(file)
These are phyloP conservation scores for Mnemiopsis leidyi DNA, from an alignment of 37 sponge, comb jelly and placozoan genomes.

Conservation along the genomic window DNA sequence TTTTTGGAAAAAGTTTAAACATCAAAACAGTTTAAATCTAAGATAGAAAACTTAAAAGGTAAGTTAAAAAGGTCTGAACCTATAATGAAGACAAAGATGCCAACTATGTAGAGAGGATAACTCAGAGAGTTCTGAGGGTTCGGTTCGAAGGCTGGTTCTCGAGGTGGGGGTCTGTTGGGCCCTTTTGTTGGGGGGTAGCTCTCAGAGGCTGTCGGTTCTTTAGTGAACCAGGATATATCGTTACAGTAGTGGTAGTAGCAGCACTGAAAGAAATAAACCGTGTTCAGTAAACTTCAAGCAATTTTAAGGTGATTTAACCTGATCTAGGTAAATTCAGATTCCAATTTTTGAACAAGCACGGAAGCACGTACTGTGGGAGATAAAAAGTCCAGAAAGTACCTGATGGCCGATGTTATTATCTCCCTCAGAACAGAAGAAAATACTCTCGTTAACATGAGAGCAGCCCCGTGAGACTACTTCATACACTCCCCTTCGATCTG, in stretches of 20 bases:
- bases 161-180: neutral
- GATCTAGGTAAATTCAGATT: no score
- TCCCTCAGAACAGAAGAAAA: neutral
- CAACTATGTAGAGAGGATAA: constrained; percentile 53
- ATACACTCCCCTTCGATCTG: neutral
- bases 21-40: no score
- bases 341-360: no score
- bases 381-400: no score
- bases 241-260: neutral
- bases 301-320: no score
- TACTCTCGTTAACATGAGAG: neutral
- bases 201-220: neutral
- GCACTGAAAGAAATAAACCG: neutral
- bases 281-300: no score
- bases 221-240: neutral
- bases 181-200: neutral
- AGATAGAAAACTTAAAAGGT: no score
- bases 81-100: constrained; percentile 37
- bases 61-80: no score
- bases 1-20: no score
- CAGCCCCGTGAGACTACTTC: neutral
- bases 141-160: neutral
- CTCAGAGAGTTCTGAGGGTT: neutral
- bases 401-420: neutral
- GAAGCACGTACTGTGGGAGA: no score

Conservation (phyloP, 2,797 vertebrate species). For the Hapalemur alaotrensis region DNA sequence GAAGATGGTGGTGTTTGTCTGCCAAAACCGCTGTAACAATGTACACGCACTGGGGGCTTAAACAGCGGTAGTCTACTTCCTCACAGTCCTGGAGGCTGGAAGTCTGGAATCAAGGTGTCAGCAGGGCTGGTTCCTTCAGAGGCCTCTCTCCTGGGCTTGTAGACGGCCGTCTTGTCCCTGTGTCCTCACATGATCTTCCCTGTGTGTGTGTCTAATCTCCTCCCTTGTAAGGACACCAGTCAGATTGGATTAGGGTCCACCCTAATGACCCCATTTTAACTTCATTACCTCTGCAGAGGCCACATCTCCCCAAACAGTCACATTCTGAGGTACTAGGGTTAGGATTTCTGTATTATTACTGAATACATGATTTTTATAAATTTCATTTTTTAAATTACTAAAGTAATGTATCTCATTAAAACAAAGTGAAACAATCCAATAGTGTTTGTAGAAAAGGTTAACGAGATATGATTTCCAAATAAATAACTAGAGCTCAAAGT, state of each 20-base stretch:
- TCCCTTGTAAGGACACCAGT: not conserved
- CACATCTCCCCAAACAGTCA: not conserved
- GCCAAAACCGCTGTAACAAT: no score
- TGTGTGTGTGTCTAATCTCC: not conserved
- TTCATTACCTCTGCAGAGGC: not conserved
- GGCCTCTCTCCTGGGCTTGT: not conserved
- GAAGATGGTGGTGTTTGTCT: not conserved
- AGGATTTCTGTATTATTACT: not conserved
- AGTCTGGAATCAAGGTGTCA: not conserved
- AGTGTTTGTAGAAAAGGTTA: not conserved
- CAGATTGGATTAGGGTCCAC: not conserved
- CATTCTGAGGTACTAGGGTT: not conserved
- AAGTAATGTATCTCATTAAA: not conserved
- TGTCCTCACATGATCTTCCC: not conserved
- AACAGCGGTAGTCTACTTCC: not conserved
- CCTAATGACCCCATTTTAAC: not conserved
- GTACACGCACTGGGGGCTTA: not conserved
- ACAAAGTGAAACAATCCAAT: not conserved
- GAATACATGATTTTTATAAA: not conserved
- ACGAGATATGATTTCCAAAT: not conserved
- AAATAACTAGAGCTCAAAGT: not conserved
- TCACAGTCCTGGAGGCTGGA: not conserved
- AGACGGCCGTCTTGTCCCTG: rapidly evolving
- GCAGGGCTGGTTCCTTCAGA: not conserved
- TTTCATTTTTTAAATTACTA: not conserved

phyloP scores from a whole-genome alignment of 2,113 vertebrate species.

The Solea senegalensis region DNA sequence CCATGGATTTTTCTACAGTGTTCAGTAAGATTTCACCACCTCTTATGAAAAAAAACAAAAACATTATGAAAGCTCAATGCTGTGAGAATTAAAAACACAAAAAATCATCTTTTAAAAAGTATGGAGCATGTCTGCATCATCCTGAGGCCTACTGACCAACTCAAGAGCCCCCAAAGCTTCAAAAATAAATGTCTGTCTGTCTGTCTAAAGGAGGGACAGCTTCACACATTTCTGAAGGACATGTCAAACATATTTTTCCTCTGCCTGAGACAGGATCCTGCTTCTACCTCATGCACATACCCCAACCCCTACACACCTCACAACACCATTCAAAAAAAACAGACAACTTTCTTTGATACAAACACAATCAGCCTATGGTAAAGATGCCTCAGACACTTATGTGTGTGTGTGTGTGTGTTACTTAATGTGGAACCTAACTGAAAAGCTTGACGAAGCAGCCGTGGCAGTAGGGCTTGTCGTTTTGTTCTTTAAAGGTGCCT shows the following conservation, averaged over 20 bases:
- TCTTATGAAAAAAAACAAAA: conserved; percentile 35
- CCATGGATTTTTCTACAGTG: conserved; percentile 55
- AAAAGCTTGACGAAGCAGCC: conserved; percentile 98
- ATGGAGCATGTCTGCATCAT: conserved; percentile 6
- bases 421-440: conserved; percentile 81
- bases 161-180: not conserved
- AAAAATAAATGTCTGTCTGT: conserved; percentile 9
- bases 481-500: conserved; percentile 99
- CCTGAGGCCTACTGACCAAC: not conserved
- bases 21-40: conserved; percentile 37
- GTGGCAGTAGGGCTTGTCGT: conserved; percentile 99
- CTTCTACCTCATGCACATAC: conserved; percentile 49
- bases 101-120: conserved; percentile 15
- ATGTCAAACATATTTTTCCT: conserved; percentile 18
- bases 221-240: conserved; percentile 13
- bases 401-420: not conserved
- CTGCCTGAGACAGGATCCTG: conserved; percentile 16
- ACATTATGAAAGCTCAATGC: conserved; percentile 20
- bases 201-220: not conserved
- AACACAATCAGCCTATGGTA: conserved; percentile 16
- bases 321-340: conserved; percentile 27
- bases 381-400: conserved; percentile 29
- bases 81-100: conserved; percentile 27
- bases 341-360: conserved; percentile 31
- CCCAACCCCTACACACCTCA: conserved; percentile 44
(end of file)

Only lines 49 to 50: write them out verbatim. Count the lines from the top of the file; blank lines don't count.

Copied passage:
- AAATAACTAGAGCTCAAAGT: not conserved
- TCACAGTCCTGGAGGCTGGA: not conserved